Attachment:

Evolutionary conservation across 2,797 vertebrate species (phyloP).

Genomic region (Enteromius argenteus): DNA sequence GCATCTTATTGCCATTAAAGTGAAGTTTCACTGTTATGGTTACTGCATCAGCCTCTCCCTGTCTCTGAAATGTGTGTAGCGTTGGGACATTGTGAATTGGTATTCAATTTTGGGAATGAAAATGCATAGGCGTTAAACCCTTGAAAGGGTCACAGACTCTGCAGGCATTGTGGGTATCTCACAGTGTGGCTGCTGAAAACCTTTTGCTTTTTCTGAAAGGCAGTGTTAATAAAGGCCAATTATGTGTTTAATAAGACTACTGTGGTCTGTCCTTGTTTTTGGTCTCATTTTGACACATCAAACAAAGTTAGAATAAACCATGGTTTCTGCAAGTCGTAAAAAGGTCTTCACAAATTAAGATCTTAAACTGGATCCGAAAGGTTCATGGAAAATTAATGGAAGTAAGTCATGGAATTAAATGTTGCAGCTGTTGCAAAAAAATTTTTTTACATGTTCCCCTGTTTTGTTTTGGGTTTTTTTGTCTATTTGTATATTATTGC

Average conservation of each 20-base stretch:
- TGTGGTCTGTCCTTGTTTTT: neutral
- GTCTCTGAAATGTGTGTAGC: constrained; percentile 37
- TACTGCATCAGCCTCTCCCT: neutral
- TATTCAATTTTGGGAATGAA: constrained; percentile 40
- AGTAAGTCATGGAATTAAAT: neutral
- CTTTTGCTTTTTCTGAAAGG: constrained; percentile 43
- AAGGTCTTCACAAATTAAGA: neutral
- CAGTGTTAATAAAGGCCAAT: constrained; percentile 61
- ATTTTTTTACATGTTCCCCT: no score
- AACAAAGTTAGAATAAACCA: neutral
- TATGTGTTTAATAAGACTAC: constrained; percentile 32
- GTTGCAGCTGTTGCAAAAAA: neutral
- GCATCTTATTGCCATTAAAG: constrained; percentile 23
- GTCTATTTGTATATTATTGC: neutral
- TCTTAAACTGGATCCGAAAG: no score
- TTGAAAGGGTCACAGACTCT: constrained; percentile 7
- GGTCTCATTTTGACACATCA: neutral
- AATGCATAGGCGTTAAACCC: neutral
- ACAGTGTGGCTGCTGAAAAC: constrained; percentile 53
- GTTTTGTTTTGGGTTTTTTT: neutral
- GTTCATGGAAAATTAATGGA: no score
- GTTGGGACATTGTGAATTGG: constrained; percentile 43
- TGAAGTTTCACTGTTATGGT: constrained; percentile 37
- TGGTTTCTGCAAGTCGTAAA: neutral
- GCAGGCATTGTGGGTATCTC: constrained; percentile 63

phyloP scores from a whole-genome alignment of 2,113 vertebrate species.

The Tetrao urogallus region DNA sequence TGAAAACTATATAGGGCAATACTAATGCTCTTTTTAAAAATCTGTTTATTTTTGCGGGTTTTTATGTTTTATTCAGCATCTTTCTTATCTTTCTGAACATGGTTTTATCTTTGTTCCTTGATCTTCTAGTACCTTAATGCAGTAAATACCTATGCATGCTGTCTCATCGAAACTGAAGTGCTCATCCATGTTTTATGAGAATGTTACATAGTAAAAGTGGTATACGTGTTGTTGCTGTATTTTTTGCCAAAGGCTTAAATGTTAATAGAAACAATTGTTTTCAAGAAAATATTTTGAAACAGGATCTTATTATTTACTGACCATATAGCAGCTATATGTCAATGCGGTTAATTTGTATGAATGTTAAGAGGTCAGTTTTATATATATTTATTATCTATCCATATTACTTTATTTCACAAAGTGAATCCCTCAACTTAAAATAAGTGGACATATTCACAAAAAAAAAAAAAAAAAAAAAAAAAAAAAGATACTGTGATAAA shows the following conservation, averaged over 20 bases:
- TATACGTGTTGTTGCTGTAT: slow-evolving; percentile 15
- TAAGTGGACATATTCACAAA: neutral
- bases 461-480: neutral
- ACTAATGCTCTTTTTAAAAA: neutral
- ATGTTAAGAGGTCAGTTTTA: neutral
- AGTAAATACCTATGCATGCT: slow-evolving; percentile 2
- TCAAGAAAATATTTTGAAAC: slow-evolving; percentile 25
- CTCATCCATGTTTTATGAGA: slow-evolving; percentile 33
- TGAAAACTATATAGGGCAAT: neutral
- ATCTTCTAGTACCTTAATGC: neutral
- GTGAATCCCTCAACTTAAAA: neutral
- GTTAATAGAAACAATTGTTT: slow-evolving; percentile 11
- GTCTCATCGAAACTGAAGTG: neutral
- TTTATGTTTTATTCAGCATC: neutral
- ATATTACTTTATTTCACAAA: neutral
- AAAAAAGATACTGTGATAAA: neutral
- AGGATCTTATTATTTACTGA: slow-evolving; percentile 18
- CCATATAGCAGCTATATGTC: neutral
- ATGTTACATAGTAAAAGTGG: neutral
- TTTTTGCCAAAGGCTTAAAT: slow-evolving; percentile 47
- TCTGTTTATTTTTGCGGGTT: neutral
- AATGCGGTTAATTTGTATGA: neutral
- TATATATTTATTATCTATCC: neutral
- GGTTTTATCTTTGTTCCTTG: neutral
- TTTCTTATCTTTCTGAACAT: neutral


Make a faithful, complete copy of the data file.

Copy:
Evolutionary conservation across 2,797 vertebrate species (phyloP).

Genomic region (Enteromius argenteus): DNA sequence GCATCTTATTGCCATTAAAGTGAAGTTTCACTGTTATGGTTACTGCATCAGCCTCTCCCTGTCTCTGAAATGTGTGTAGCGTTGGGACATTGTGAATTGGTATTCAATTTTGGGAATGAAAATGCATAGGCGTTAAACCCTTGAAAGGGTCACAGACTCTGCAGGCATTGTGGGTATCTCACAGTGTGGCTGCTGAAAACCTTTTGCTTTTTCTGAAAGGCAGTGTTAATAAAGGCCAATTATGTGTTTAATAAGACTACTGTGGTCTGTCCTTGTTTTTGGTCTCATTTTGACACATCAAACAAAGTTAGAATAAACCATGGTTTCTGCAAGTCGTAAAAAGGTCTTCACAAATTAAGATCTTAAACTGGATCCGAAAGGTTCATGGAAAATTAATGGAAGTAAGTCATGGAATTAAATGTTGCAGCTGTTGCAAAAAAATTTTTTTACATGTTCCCCTGTTTTGTTTTGGGTTTTTTTGTCTATTTGTATATTATTGC

Average conservation of each 20-base stretch:
- TGTGGTCTGTCCTTGTTTTT: neutral
- GTCTCTGAAATGTGTGTAGC: constrained; percentile 37
- TACTGCATCAGCCTCTCCCT: neutral
- TATTCAATTTTGGGAATGAA: constrained; percentile 40
- AGTAAGTCATGGAATTAAAT: neutral
- CTTTTGCTTTTTCTGAAAGG: constrained; percentile 43
- AAGGTCTTCACAAATTAAGA: neutral
- CAGTGTTAATAAAGGCCAAT: constrained; percentile 61
- ATTTTTTTACATGTTCCCCT: no score
- AACAAAGTTAGAATAAACCA: neutral
- TATGTGTTTAATAAGACTAC: constrained; percentile 32
- GTTGCAGCTGTTGCAAAAAA: neutral
- GCATCTTATTGCCATTAAAG: constrained; percentile 23
- GTCTATTTGTATATTATTGC: neutral
- TCTTAAACTGGATCCGAAAG: no score
- TTGAAAGGGTCACAGACTCT: constrained; percentile 7
- GGTCTCATTTTGACACATCA: neutral
- AATGCATAGGCGTTAAACCC: neutral
- ACAGTGTGGCTGCTGAAAAC: constrained; percentile 53
- GTTTTGTTTTGGGTTTTTTT: neutral
- GTTCATGGAAAATTAATGGA: no score
- GTTGGGACATTGTGAATTGG: constrained; percentile 43
- TGAAGTTTCACTGTTATGGT: constrained; percentile 37
- TGGTTTCTGCAAGTCGTAAA: neutral
- GCAGGCATTGTGGGTATCTC: constrained; percentile 63

phyloP scores from a whole-genome alignment of 2,113 vertebrate species.

The Tetrao urogallus region DNA sequence TGAAAACTATATAGGGCAATACTAATGCTCTTTTTAAAAATCTGTTTATTTTTGCGGGTTTTTATGTTTTATTCAGCATCTTTCTTATCTTTCTGAACATGGTTTTATCTTTGTTCCTTGATCTTCTAGTACCTTAATGCAGTAAATACCTATGCATGCTGTCTCATCGAAACTGAAGTGCTCATCCATGTTTTATGAGAATGTTACATAGTAAAAGTGGTATACGTGTTGTTGCTGTATTTTTTGCCAAAGGCTTAAATGTTAATAGAAACAATTGTTTTCAAGAAAATATTTTGAAACAGGATCTTATTATTTACTGACCATATAGCAGCTATATGTCAATGCGGTTAATTTGTATGAATGTTAAGAGGTCAGTTTTATATATATTTATTATCTATCCATATTACTTTATTTCACAAAGTGAATCCCTCAACTTAAAATAAGTGGACATATTCACAAAAAAAAAAAAAAAAAAAAAAAAAAAAAGATACTGTGATAAA shows the following conservation, averaged over 20 bases:
- TATACGTGTTGTTGCTGTAT: slow-evolving; percentile 15
- TAAGTGGACATATTCACAAA: neutral
- bases 461-480: neutral
- ACTAATGCTCTTTTTAAAAA: neutral
- ATGTTAAGAGGTCAGTTTTA: neutral
- AGTAAATACCTATGCATGCT: slow-evolving; percentile 2
- TCAAGAAAATATTTTGAAAC: slow-evolving; percentile 25
- CTCATCCATGTTTTATGAGA: slow-evolving; percentile 33
- TGAAAACTATATAGGGCAAT: neutral
- ATCTTCTAGTACCTTAATGC: neutral
- GTGAATCCCTCAACTTAAAA: neutral
- GTTAATAGAAACAATTGTTT: slow-evolving; percentile 11
- GTCTCATCGAAACTGAAGTG: neutral
- TTTATGTTTTATTCAGCATC: neutral
- ATATTACTTTATTTCACAAA: neutral
- AAAAAAGATACTGTGATAAA: neutral
- AGGATCTTATTATTTACTGA: slow-evolving; percentile 18
- CCATATAGCAGCTATATGTC: neutral
- ATGTTACATAGTAAAAGTGG: neutral
- TTTTTGCCAAAGGCTTAAAT: slow-evolving; percentile 47
- TCTGTTTATTTTTGCGGGTT: neutral
- AATGCGGTTAATTTGTATGA: neutral
- TATATATTTATTATCTATCC: neutral
- GGTTTTATCTTTGTTCCTTG: neutral
- TTTCTTATCTTTCTGAACAT: neutral